A few times I’ve had friends link me to interesting articles from Forbes. The topic looks good, I’m excited, and click in and I get this:
What Forbes are really saying is this: “Sorry Steve, even though you have an ad blocker, and you’ve taken definitive action to not see advertising, we want you to turn off your ad blocker, so we can trick our advertisers that your eyeballs are worth paying for.”
And here is what happened. I clicked out and read something else. I’ll never read a Forbes article online again. I’m not sure if it’s a shame or a sham? Why would any media organisation try and trick it’s advertisers into believing they are getting more value than they really are. If I did do what Forbes suggested, then I’d be getting the advertisements, but ignoring them. Certainly a worse outcome for the advertiser, they’d be paying for attention they’re not getting. It seems most people agree.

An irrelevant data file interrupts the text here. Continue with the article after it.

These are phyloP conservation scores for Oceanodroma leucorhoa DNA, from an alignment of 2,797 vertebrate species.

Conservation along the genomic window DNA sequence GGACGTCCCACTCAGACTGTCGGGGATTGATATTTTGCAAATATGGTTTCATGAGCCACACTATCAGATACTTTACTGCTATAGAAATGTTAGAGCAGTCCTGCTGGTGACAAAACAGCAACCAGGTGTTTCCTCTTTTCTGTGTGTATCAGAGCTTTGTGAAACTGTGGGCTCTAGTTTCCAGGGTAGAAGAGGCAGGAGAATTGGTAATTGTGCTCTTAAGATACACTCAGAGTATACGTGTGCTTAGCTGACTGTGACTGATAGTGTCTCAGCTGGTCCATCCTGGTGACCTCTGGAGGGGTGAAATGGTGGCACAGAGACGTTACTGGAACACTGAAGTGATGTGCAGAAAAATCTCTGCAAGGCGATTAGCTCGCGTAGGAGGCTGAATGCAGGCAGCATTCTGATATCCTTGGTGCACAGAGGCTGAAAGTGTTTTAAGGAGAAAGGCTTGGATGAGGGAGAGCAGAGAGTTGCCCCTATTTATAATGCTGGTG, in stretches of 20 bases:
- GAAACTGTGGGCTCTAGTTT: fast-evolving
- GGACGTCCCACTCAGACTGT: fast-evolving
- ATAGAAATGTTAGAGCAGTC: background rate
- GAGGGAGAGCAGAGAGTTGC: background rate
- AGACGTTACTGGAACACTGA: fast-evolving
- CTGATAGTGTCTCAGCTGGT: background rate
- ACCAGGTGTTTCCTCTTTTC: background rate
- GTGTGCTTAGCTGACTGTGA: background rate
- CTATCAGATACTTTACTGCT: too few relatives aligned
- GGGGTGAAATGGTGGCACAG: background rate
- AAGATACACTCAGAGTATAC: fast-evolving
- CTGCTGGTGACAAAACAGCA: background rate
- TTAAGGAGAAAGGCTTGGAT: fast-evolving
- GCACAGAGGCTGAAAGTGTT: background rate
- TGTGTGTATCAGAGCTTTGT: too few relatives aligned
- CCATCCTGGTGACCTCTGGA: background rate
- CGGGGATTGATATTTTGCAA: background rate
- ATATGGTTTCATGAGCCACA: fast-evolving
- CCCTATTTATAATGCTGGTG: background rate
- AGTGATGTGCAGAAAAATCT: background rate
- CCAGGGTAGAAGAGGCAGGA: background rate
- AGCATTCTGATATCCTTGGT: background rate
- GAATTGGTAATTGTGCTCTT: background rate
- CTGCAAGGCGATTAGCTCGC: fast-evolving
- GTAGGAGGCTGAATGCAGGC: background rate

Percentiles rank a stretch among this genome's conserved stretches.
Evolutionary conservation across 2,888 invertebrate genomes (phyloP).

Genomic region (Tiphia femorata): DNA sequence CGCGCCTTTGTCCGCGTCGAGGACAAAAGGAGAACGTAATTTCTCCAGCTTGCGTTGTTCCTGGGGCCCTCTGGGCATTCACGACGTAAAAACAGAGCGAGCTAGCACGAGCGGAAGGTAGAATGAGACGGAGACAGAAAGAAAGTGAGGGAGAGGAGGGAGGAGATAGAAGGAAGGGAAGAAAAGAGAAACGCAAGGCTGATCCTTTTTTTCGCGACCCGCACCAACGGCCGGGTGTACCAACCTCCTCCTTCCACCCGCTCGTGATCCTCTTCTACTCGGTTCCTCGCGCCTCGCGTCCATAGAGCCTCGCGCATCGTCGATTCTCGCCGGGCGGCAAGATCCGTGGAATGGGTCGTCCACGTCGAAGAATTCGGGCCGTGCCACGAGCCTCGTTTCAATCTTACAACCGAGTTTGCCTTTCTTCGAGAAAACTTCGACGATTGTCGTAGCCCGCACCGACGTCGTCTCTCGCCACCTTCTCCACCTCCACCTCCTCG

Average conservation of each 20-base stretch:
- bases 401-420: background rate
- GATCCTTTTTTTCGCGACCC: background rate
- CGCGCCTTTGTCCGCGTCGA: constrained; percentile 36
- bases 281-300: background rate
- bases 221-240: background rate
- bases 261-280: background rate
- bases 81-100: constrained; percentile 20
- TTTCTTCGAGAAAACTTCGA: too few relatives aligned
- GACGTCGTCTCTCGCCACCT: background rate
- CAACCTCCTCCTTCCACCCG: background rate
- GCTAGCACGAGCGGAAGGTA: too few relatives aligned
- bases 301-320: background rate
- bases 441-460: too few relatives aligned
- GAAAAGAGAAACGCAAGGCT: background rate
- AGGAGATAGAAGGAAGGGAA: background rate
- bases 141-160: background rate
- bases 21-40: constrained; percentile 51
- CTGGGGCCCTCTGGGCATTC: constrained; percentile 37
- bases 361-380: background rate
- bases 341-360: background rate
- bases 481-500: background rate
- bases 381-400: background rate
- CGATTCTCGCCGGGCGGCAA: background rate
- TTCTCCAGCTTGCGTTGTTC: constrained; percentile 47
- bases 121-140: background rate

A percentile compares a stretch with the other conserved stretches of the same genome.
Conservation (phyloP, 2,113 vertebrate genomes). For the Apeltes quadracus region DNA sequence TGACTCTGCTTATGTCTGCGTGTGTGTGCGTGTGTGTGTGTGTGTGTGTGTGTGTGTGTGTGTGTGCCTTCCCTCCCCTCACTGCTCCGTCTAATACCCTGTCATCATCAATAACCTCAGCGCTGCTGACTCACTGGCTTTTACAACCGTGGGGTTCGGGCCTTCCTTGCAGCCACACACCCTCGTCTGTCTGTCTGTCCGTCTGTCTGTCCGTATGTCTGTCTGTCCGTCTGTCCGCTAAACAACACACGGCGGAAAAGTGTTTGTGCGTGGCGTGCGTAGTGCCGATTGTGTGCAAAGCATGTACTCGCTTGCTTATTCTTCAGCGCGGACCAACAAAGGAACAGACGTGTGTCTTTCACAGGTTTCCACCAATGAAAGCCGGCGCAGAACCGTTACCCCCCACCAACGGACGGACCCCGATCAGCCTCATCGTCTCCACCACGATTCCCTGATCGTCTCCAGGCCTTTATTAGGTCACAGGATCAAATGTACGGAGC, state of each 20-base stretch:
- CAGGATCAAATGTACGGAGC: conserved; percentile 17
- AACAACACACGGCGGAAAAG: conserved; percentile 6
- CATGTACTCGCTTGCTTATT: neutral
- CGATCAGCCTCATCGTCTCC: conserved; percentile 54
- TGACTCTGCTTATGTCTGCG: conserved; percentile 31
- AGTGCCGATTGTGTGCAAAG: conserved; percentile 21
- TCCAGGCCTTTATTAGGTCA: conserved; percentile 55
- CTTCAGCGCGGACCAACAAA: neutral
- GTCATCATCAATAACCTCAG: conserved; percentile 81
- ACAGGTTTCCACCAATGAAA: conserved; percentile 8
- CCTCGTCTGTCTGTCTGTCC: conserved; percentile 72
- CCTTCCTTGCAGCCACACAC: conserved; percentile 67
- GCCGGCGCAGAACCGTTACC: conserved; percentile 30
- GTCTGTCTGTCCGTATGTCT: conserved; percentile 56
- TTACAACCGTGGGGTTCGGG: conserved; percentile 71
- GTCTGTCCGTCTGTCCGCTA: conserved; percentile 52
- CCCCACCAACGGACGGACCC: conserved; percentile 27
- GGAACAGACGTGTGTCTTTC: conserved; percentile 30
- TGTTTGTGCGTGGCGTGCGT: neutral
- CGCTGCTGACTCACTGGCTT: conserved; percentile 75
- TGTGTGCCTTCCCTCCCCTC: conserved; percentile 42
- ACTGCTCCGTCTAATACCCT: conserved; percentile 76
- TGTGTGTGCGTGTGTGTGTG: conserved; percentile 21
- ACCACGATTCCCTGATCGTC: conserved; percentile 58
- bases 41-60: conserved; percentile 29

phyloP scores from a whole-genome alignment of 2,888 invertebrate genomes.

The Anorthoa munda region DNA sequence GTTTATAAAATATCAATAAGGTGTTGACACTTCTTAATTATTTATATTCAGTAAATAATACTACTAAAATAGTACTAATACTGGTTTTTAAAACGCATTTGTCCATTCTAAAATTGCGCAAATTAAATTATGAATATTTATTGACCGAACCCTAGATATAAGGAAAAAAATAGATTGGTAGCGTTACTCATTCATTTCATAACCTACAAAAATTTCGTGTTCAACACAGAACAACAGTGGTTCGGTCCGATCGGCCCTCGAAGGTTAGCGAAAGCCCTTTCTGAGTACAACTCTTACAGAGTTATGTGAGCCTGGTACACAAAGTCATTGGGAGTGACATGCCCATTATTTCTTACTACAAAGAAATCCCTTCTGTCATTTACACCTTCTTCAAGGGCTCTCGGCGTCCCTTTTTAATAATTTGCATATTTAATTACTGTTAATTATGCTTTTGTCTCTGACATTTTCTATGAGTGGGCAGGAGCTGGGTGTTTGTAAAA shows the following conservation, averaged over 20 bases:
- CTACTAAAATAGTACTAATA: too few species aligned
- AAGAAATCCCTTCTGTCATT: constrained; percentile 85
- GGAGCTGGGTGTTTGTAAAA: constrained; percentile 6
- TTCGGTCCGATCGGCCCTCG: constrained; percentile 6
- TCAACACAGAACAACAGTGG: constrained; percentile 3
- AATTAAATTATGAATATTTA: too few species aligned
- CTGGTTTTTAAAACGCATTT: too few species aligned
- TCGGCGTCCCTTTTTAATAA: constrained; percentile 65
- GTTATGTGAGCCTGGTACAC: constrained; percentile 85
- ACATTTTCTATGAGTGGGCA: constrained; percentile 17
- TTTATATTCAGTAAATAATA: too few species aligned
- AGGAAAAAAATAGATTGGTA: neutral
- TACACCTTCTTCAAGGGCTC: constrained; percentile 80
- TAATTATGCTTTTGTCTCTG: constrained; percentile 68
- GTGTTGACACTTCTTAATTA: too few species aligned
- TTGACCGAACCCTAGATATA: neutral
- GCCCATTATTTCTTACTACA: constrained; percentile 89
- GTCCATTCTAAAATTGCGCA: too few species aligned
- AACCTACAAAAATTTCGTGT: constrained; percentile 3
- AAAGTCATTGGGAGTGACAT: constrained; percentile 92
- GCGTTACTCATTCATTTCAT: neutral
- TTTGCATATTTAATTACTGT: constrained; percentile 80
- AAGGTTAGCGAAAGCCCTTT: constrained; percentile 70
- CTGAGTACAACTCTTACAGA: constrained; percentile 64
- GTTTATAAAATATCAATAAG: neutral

What Forbes and anyone else putting up barriers seem to forget is the first lesson in economics – demand and supply. And content is supply rich for readers. If you lock us out, we’ll get it elsewhere. If anyone in the content game wants their audience to jump over walls they better ensure what they’re offering is not on this side of the barrier as well.